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Canada’s lax disclosure laws open door to tax fraud

Canada’s lax disclosure laws open door to tax fraud

OTTAWA: How many shell companies exist in Canada? How many legal trusts? Who are the beneficial owners protected by such unnecessary veils of secrecy? No one knows, because in most cases there is no legal requirement to disclose actual ownership even to regulators. In fact, more information is required to get a library card than to set up a company in most jurisdictions in Canada.

What we do know is that Canada ranks near the bottom among our OECD partners in terms of corporate disclosure requirements to fight money laundering and tax evasion. A recent report from Transparency International detailed the dismal situation and why our country has become a haven for dubious offshore property speculation.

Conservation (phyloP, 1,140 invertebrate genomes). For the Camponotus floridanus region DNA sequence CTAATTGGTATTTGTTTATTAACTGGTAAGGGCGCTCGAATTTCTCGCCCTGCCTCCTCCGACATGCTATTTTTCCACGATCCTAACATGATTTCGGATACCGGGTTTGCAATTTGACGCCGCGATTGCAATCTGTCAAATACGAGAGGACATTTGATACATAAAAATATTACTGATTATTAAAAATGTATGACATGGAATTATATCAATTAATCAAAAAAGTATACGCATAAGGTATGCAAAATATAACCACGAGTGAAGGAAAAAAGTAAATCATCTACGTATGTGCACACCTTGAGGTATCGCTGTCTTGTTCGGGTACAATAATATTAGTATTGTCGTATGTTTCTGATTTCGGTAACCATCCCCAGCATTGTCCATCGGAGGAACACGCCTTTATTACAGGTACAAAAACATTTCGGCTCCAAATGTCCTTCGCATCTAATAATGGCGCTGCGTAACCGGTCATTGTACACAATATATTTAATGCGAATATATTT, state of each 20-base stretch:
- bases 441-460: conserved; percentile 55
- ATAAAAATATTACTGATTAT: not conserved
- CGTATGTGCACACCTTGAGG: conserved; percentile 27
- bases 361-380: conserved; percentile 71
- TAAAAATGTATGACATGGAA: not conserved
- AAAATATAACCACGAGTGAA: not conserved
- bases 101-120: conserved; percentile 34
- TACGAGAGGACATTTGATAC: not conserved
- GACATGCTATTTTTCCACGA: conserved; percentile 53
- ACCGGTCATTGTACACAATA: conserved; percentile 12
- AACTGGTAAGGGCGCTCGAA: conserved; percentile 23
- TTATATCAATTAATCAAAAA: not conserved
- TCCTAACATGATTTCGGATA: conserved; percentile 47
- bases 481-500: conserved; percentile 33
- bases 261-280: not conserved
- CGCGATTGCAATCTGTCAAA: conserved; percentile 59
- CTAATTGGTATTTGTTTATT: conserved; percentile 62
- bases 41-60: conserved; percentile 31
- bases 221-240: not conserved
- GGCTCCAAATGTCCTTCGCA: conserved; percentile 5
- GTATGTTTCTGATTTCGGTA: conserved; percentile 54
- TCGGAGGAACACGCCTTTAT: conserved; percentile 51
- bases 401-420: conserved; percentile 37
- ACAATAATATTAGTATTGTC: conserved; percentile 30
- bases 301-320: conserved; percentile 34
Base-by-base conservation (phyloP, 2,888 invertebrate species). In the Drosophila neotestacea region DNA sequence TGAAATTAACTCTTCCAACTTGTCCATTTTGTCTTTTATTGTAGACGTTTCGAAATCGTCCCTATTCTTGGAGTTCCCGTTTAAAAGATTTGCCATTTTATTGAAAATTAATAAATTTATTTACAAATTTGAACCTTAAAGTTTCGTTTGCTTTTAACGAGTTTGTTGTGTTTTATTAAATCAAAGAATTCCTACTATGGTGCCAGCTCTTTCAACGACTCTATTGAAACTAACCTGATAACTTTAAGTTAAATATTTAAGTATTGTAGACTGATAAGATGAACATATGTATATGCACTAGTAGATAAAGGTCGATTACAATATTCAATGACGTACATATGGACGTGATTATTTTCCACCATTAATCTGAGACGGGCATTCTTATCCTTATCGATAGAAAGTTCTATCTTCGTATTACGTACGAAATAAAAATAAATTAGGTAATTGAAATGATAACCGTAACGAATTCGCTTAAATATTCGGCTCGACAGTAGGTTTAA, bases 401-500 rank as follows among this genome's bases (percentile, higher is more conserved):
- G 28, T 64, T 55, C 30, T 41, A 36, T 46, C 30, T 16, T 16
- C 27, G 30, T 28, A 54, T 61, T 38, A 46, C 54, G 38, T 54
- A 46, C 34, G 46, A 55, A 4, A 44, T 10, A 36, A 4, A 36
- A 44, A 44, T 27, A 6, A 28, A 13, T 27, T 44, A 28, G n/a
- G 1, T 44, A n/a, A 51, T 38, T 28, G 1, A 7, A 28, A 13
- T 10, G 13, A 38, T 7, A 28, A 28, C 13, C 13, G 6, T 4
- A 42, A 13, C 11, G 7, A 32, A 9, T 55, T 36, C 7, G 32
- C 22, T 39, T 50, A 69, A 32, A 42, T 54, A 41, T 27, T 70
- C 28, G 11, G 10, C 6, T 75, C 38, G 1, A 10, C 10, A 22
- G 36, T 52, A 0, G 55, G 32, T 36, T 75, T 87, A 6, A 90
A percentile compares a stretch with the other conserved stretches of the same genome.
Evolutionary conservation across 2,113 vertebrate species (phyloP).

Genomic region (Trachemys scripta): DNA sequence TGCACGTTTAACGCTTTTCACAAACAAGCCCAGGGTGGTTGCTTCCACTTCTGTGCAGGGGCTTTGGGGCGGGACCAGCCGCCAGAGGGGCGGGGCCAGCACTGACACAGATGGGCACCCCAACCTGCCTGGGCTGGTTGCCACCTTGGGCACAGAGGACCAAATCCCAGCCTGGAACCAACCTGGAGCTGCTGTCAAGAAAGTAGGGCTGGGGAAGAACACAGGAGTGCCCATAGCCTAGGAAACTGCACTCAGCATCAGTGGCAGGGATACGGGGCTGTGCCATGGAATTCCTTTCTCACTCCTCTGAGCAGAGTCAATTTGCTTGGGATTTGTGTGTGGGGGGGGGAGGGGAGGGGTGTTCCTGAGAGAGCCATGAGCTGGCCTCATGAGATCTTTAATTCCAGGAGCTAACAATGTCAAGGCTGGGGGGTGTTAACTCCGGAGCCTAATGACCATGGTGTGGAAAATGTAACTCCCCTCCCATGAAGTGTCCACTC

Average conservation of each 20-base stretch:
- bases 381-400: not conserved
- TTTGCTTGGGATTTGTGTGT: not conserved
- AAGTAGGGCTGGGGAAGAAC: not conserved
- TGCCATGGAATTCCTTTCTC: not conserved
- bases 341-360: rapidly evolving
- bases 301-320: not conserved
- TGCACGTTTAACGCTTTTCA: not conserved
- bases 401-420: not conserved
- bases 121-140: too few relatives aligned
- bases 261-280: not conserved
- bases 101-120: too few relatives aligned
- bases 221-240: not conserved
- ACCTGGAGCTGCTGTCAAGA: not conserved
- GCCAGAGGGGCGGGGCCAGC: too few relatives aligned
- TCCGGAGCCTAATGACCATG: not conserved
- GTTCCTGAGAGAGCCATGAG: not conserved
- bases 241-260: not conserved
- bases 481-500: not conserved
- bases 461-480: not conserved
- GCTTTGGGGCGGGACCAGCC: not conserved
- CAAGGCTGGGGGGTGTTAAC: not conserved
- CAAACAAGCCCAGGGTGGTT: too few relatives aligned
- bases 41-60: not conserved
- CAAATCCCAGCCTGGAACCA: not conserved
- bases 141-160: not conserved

“The Canadian government must take immediate steps to require all companies and trusts in the country to identify their beneficial owners to ensure Canada does not become a haven for corrupt capital,” warns Transparency International Canada executive director Alesia Nahirny.

Canada is one of the few developed countries that does not require the identities of company directors to be verified, or any information on shareholders. In most provinces it is legal to use “nominee” directors or shareholders without disclosing that they are acting on someone else’s behalf.